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Increasing The Consumption Of Coffee

( Originally Published 1900 )



MUCH has unquestionably been done of late years to call attention to coffee, and many grocers have reaped a good harvest by persistently endeavouring to cultivate this branch of their business. Alas ! it must, however, be confessed that, judging by the Board of Trade returns, the consumption in the whole kingdom has remained almost stationary, and the only conclusion to be drawn is that those grocers who have increased their trade have done it at the expense of their neighbours. If such is so, then it behoves all who take any pride in their business, to stir themselves, and see what they can do to remedy this state of things ; for it is incontestible that probably nine persons out of ten will tell you that they like coffee but do not drink it. If then its benefits be brought before all alike, it must result in an improved demand and consumption.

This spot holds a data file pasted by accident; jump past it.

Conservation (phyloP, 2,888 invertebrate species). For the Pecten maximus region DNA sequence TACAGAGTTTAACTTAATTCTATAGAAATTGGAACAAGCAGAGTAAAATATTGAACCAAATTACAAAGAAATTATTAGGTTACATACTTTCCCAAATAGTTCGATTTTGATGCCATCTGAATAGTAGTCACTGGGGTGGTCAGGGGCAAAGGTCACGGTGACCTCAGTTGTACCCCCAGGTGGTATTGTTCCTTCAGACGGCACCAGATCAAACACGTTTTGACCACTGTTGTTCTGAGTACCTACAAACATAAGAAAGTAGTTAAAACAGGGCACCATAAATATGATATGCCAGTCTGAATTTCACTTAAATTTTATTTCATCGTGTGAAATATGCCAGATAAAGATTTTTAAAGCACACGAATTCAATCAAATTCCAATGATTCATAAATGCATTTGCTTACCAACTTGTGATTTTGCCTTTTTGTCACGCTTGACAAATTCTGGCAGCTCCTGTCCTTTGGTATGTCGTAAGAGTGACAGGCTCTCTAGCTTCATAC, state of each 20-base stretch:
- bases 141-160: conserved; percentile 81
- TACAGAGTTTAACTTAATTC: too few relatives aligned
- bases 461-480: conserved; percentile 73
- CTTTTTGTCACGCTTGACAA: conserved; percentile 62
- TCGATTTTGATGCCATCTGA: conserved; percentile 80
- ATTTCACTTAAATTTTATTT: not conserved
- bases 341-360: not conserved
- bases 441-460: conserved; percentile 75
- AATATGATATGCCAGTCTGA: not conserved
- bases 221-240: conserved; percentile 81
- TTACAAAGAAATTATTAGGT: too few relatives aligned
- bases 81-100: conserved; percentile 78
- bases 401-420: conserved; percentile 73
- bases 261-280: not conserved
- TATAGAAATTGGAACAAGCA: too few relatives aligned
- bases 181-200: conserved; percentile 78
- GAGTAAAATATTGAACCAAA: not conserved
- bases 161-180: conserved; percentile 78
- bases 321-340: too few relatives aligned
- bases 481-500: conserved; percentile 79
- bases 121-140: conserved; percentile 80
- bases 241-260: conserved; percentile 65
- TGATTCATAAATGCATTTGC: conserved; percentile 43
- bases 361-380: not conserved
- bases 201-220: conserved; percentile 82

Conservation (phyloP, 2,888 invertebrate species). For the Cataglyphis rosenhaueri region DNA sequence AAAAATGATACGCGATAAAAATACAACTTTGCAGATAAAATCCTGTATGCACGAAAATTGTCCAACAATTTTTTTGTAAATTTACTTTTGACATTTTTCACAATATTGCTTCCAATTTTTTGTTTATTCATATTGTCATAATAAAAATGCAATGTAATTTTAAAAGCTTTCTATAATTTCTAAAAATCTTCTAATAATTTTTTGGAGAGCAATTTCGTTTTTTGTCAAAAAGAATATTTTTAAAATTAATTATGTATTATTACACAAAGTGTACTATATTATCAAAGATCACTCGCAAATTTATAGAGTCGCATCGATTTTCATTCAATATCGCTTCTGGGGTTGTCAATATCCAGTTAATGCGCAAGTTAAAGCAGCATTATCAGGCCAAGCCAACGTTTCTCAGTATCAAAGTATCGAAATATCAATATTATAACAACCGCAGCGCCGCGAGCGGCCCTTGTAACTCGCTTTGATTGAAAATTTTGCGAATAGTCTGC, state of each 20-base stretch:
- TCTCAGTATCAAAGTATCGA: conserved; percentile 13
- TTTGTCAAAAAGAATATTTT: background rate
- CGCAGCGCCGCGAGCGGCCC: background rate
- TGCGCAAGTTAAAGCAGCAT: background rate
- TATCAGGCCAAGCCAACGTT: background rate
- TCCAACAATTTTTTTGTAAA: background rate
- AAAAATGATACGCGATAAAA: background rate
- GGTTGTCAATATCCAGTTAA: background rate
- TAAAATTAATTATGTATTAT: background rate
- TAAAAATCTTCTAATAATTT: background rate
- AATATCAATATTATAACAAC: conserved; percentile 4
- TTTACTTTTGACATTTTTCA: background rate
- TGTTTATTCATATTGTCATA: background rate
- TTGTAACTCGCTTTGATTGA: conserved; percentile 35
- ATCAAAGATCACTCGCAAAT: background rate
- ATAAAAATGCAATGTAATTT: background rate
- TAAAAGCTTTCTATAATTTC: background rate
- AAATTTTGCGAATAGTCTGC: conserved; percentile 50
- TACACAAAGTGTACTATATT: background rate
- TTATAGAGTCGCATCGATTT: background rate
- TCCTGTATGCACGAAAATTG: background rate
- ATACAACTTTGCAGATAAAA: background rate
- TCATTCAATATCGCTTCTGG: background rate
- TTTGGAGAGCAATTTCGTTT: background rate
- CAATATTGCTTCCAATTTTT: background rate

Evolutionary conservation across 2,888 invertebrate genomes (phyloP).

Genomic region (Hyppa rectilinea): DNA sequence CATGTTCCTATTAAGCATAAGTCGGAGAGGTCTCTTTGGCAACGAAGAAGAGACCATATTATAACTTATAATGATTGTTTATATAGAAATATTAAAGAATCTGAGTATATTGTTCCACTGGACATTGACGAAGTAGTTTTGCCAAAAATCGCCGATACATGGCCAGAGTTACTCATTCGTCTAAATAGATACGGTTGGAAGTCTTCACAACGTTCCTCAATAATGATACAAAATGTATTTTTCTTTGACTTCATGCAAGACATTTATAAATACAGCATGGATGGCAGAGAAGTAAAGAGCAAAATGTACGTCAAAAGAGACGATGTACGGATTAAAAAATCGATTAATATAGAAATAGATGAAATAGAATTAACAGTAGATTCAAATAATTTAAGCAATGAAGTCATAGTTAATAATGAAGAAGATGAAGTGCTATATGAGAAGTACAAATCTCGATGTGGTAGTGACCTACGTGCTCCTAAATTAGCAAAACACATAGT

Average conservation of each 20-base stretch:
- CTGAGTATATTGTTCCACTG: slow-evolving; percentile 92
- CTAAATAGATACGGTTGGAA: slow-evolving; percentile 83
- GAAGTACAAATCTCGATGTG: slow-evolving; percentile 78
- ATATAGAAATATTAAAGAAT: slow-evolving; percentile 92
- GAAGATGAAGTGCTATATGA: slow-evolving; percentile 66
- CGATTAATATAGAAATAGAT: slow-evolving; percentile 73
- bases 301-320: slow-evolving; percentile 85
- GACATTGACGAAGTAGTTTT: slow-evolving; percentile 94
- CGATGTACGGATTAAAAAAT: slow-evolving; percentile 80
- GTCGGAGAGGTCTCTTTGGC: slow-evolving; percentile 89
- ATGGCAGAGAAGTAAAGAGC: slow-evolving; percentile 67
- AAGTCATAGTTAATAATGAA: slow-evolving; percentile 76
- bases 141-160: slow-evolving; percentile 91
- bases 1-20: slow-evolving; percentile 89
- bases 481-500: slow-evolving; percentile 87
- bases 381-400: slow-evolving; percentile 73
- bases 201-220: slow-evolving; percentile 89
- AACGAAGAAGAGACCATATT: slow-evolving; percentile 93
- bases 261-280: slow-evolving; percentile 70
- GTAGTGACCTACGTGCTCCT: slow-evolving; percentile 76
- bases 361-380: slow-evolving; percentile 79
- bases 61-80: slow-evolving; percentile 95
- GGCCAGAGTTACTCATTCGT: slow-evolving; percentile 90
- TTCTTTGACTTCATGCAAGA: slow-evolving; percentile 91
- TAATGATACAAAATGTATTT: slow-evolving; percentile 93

The roasting of coffee in the shop is undoubtedly an excellent way of attracting attention to it, but it is most important that the same should be done with care and under supervision. If it is left to whoever can be spared, the result will be that no two roastings are alike and a mixture of half-burnt and half-raw coffee may be sent out, simply fatal to success, in either attracting new customers or long retaining old ones. Under the head of " roasting " it has been already said that coffee must be freshly ground, and to this end a grocer might wisely stock a reliable household mill, which he might offer to those who were in the habit of buying it ground, less frequently than every day. He might introduce a system of coupons whereby a mill would be given after a certain number of purchases, with the almost certain result of an increased trade from the great benefits that the consumer would experience from coffee made from the freshly ground. Unfortunately, it is only too true that in the average household there is a strong objection to trouble, and this will be a drawback to the introduction of mills for grinding. When this is the case it would be well to encourage the delivery of coffee at the house every day in order to ensure freshness. To win new customers there is probably no better way than giving a demonstration of coffee-making, together with the presentation of a cup of hot, well-made coffee to all who will take it. There are numbers in every town who have never tasted coffee pure, even if they have tasted that which passes for such under the name of " French " or " Essence." To these a cup of really good, pure coffee will come as a revelation, and is almost certain to induce a desire for a closer acquaintance with it. When once a taste for such has been stimulated and the benefit of a cup at breakfast. and perhaps after dinner as well, has been found out, the continued use of it is assured to the abolishing of all other substitutes.



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